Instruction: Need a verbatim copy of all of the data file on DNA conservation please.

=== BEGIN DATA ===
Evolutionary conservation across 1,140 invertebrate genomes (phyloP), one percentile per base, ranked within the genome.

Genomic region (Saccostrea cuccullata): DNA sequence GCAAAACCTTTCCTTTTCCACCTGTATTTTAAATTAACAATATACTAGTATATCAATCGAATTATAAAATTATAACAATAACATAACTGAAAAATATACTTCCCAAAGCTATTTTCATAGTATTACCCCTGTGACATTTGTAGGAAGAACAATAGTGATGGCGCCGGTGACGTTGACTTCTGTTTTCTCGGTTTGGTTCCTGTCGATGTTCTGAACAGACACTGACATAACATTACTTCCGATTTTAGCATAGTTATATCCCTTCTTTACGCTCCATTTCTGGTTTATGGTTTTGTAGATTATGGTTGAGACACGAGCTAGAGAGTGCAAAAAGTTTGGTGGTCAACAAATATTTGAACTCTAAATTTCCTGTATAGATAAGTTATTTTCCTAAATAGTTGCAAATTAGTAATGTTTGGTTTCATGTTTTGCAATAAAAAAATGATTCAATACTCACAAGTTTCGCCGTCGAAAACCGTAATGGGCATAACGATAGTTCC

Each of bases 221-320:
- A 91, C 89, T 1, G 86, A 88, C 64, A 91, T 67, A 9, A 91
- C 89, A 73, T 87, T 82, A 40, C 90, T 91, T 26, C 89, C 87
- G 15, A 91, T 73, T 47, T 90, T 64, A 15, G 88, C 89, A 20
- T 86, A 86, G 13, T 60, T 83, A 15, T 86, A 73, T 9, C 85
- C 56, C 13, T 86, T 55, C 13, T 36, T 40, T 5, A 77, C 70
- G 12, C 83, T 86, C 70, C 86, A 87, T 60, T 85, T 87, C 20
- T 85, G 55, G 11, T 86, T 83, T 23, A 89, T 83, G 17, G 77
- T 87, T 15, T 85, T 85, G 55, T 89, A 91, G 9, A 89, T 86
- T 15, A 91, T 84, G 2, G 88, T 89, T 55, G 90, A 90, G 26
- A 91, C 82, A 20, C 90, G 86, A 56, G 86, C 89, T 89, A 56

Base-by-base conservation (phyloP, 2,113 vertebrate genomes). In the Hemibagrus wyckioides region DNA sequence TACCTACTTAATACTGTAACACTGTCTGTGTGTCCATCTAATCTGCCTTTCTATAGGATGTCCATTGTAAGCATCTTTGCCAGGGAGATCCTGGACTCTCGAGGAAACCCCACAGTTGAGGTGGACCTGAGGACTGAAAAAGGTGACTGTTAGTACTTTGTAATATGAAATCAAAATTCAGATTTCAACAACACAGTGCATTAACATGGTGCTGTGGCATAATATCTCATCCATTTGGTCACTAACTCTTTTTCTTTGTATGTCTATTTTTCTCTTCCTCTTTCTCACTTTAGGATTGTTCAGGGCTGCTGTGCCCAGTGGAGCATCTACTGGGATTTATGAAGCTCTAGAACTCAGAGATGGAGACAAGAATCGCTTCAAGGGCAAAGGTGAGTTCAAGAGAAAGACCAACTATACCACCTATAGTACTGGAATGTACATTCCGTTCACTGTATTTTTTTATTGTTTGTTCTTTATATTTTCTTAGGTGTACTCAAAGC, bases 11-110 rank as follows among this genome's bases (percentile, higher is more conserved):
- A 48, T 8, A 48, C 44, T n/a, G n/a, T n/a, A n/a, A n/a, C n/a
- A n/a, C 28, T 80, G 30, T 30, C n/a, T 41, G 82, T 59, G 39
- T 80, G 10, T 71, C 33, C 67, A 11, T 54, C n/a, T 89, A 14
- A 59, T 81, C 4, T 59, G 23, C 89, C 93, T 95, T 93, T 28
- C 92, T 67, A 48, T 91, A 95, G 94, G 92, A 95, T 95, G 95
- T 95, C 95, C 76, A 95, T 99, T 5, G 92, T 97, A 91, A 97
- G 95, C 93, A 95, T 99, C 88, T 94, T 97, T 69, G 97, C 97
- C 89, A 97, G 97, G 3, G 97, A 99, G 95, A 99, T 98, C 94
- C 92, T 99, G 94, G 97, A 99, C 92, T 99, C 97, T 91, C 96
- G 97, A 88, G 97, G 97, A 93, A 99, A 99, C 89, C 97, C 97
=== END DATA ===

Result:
Evolutionary conservation across 1,140 invertebrate genomes (phyloP), one percentile per base, ranked within the genome.

Genomic region (Saccostrea cuccullata): DNA sequence GCAAAACCTTTCCTTTTCCACCTGTATTTTAAATTAACAATATACTAGTATATCAATCGAATTATAAAATTATAACAATAACATAACTGAAAAATATACTTCCCAAAGCTATTTTCATAGTATTACCCCTGTGACATTTGTAGGAAGAACAATAGTGATGGCGCCGGTGACGTTGACTTCTGTTTTCTCGGTTTGGTTCCTGTCGATGTTCTGAACAGACACTGACATAACATTACTTCCGATTTTAGCATAGTTATATCCCTTCTTTACGCTCCATTTCTGGTTTATGGTTTTGTAGATTATGGTTGAGACACGAGCTAGAGAGTGCAAAAAGTTTGGTGGTCAACAAATATTTGAACTCTAAATTTCCTGTATAGATAAGTTATTTTCCTAAATAGTTGCAAATTAGTAATGTTTGGTTTCATGTTTTGCAATAAAAAAATGATTCAATACTCACAAGTTTCGCCGTCGAAAACCGTAATGGGCATAACGATAGTTCC

Each of bases 221-320:
- A 91, C 89, T 1, G 86, A 88, C 64, A 91, T 67, A 9, A 91
- C 89, A 73, T 87, T 82, A 40, C 90, T 91, T 26, C 89, C 87
- G 15, A 91, T 73, T 47, T 90, T 64, A 15, G 88, C 89, A 20
- T 86, A 86, G 13, T 60, T 83, A 15, T 86, A 73, T 9, C 85
- C 56, C 13, T 86, T 55, C 13, T 36, T 40, T 5, A 77, C 70
- G 12, C 83, T 86, C 70, C 86, A 87, T 60, T 85, T 87, C 20
- T 85, G 55, G 11, T 86, T 83, T 23, A 89, T 83, G 17, G 77
- T 87, T 15, T 85, T 85, G 55, T 89, A 91, G 9, A 89, T 86
- T 15, A 91, T 84, G 2, G 88, T 89, T 55, G 90, A 90, G 26
- A 91, C 82, A 20, C 90, G 86, A 56, G 86, C 89, T 89, A 56

Base-by-base conservation (phyloP, 2,113 vertebrate genomes). In the Hemibagrus wyckioides region DNA sequence TACCTACTTAATACTGTAACACTGTCTGTGTGTCCATCTAATCTGCCTTTCTATAGGATGTCCATTGTAAGCATCTTTGCCAGGGAGATCCTGGACTCTCGAGGAAACCCCACAGTTGAGGTGGACCTGAGGACTGAAAAAGGTGACTGTTAGTACTTTGTAATATGAAATCAAAATTCAGATTTCAACAACACAGTGCATTAACATGGTGCTGTGGCATAATATCTCATCCATTTGGTCACTAACTCTTTTTCTTTGTATGTCTATTTTTCTCTTCCTCTTTCTCACTTTAGGATTGTTCAGGGCTGCTGTGCCCAGTGGAGCATCTACTGGGATTTATGAAGCTCTAGAACTCAGAGATGGAGACAAGAATCGCTTCAAGGGCAAAGGTGAGTTCAAGAGAAAGACCAACTATACCACCTATAGTACTGGAATGTACATTCCGTTCACTGTATTTTTTTATTGTTTGTTCTTTATATTTTCTTAGGTGTACTCAAAGC, bases 11-110 rank as follows among this genome's bases (percentile, higher is more conserved):
- A 48, T 8, A 48, C 44, T n/a, G n/a, T n/a, A n/a, A n/a, C n/a
- A n/a, C 28, T 80, G 30, T 30, C n/a, T 41, G 82, T 59, G 39
- T 80, G 10, T 71, C 33, C 67, A 11, T 54, C n/a, T 89, A 14
- A 59, T 81, C 4, T 59, G 23, C 89, C 93, T 95, T 93, T 28
- C 92, T 67, A 48, T 91, A 95, G 94, G 92, A 95, T 95, G 95
- T 95, C 95, C 76, A 95, T 99, T 5, G 92, T 97, A 91, A 97
- G 95, C 93, A 95, T 99, C 88, T 94, T 97, T 69, G 97, C 97
- C 89, A 97, G 97, G 3, G 97, A 99, G 95, A 99, T 98, C 94
- C 92, T 99, G 94, G 97, A 99, C 92, T 99, C 97, T 91, C 96
- G 97, A 88, G 97, G 97, A 93, A 99, A 99, C 89, C 97, C 97